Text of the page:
The "Bin Laden" are on the run


The 500-euro banknotes total just 22 million, the lowest circulation figure since 2002. The 200-euro banknotes are at record lows

The number of bills of 500 euros in circulation reached 22 million in October, the lowest figure since August 2002, while the number of 200 euro notes marked its lowest historical level, according to the latest data published by the Bank of Spain, which stopped issuing 500 euro notes in January 2019. The amount of all 500 euro bills stood at 11,203 million euros in October, compared to more than 11,450 million euros in the previous month. The governing board of the European Central Bank (ECB) agreed in early May 2016 to stop producing 500 euro bills. In application of this decision, the Bank of Spain ceased on January 27 the issuance of 500-euro bills, although these bills will continue to be legal tender, so they can continue to circulate and be used as a means of payment and as a deposit of value, that is to buy and save. Likewise, the professional sectors, such as banks, fund transport companies or offices and currency exchange, among other establishments, may recirculate 500-euro bills. These notes will maintain their value indefinitely and may be exchanged at the national central banks of the euro area at any time. For its part, The number of 50-euro banknotes in circulation rose to 1,063 million units in November, amounting to 53,150 million euros. In addition, the amount of the 200-euro banknotes stood at 904 million euros in the eleventh month of last year, with 4.52 million units, its historical minimum. In the case of the 100 euro banknotes widened the gap between distributed banknotes and banknotes withdrawn in November, after the entities that operate in Spain handed over to the Bank of Spain more tickets than they were put into circulation. Specifically, the difference between distributed and withdrawn tickets in November was 95 million units, two million more than the October gap. This situation may be due to the fact that the country is a tourism recipient and the possibility that tourists have brought many tickets of this type to Spain in the last year, according to the Bank of Spain said when the first decline in February of the year 2015.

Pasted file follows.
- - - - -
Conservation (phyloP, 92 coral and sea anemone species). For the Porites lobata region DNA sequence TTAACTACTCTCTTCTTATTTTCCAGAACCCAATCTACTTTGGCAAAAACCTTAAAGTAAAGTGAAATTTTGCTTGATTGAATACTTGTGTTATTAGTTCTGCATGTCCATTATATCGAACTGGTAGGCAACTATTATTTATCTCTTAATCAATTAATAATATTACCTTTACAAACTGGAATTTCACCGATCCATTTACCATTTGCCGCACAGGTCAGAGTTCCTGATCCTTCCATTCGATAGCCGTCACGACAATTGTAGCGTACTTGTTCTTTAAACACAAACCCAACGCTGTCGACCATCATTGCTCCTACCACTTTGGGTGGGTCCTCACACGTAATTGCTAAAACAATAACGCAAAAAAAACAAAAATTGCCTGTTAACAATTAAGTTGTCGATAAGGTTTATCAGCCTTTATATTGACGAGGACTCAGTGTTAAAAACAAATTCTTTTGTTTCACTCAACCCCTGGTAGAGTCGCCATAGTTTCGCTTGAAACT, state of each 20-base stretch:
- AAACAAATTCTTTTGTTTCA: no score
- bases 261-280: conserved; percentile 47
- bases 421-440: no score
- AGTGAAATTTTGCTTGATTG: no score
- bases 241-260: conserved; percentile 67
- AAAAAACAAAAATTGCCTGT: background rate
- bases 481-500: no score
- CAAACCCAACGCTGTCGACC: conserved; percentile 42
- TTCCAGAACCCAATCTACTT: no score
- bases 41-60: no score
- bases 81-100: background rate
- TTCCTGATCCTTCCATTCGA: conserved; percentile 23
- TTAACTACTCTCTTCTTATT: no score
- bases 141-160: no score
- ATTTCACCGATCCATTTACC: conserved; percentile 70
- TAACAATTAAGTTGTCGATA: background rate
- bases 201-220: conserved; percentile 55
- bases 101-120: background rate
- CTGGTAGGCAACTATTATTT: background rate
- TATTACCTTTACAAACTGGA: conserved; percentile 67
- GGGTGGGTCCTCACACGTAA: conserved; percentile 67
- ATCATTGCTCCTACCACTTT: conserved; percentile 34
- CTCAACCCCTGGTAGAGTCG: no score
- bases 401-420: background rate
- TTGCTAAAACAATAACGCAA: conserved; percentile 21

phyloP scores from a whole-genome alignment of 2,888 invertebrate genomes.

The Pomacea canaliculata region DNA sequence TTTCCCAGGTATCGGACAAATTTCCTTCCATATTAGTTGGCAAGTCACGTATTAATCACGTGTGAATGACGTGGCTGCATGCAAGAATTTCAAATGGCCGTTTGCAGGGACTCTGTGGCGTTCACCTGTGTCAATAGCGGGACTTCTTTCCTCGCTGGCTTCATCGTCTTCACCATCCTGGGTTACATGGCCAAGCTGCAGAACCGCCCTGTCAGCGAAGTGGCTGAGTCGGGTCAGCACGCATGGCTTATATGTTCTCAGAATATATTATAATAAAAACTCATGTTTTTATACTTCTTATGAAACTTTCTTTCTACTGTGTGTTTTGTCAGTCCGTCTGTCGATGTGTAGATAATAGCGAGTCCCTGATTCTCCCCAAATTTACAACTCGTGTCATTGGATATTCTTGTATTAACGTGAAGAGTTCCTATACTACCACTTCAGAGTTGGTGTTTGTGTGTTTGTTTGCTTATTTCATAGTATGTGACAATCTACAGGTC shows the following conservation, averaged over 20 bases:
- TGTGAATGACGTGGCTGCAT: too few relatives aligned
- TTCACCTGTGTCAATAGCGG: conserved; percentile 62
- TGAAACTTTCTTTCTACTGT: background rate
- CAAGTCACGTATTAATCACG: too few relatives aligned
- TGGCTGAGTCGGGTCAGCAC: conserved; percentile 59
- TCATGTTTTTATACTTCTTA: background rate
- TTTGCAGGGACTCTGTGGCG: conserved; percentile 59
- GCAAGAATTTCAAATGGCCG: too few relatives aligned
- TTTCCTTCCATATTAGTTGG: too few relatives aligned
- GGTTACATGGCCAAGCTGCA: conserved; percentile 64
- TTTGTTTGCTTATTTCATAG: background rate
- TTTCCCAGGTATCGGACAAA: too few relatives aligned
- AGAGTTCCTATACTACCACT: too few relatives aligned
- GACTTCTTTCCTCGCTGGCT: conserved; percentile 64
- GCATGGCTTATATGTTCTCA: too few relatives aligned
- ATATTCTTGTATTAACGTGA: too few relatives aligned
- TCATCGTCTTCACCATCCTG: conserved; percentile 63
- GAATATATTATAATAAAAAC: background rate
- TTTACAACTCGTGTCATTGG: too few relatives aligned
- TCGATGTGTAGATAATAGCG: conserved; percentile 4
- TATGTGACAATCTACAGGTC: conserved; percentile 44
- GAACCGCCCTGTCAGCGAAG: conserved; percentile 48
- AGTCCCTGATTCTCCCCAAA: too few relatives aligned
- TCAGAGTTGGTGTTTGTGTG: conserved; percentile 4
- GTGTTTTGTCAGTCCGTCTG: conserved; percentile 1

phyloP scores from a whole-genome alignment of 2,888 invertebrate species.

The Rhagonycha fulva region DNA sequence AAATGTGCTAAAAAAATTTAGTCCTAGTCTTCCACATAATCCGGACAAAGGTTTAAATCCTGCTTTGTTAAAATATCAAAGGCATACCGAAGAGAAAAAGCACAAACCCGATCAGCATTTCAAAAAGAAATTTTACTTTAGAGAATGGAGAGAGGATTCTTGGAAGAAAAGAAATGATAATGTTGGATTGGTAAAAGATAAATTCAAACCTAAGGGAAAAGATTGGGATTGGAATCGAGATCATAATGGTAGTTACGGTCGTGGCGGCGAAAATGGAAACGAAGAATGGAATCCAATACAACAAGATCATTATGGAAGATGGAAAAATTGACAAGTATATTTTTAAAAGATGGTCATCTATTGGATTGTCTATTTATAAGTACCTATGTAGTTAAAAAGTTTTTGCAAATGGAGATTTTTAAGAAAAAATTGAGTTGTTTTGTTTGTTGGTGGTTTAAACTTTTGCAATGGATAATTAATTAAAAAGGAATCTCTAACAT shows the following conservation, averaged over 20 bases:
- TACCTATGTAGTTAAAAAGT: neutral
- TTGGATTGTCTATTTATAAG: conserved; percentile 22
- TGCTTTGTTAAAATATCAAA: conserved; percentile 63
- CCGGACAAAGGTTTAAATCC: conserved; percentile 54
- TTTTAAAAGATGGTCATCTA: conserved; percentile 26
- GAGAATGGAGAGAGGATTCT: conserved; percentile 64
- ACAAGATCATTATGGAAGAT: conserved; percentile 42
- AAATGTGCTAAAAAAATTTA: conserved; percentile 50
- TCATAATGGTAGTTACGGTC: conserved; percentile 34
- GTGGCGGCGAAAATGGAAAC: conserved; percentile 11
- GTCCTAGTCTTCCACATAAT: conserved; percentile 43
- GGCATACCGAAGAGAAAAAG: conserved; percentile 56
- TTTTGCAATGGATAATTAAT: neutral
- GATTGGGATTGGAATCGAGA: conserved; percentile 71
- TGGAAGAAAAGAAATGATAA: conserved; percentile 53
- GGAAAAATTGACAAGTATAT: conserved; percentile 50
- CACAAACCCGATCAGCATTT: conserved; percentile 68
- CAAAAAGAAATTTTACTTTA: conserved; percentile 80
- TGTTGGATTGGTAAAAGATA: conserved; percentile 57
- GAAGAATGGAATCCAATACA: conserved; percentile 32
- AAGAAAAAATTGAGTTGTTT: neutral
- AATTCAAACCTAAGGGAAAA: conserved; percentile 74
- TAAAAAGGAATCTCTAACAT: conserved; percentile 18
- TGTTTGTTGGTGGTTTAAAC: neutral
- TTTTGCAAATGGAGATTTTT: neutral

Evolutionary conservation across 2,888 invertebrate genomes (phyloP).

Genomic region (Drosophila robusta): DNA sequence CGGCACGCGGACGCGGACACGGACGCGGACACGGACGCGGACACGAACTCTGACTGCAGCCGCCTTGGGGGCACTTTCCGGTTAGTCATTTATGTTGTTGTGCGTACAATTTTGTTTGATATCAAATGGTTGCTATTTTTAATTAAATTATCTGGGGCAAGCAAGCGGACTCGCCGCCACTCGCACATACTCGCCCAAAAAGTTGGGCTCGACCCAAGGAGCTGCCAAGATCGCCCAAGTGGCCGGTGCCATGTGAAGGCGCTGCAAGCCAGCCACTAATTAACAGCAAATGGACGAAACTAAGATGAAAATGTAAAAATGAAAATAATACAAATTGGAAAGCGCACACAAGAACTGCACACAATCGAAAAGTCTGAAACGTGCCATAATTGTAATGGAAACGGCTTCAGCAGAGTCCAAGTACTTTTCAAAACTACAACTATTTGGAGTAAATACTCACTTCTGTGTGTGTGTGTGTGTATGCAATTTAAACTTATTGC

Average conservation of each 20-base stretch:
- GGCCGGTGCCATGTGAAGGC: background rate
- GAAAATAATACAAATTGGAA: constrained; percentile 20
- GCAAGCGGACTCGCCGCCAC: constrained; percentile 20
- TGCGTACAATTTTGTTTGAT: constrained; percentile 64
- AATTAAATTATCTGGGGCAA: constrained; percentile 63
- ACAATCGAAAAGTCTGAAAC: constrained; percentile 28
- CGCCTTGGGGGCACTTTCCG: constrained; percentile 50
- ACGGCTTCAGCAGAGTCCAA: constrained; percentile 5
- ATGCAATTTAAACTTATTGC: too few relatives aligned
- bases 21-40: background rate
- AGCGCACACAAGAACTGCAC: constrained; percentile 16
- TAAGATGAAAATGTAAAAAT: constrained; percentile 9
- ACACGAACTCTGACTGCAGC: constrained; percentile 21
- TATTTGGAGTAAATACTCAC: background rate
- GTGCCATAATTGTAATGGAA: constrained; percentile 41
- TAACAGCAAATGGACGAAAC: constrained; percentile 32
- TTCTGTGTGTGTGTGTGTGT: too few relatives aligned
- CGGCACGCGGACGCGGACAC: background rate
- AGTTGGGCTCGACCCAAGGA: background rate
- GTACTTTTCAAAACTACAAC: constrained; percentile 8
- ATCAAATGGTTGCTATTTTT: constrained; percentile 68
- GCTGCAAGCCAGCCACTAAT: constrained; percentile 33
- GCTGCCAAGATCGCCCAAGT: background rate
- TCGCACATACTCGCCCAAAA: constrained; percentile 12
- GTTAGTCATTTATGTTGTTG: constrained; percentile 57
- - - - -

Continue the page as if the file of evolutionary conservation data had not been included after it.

Tourists' money ends at the Bank of Spain

Much of the money from tourists ends up in credit institutions, which return part of these tickets to the Bank of Spain because they do not need so many to meet the liquidity needs of their customers. As for the 10 and 20 euros bills, the net balance between the distributions and the returns was also negative. The gap was 1,495 million banknotes in the first case and 2,058 million banknotes in the case of 20 euro banknotes, which means one million less and six million more in each case.

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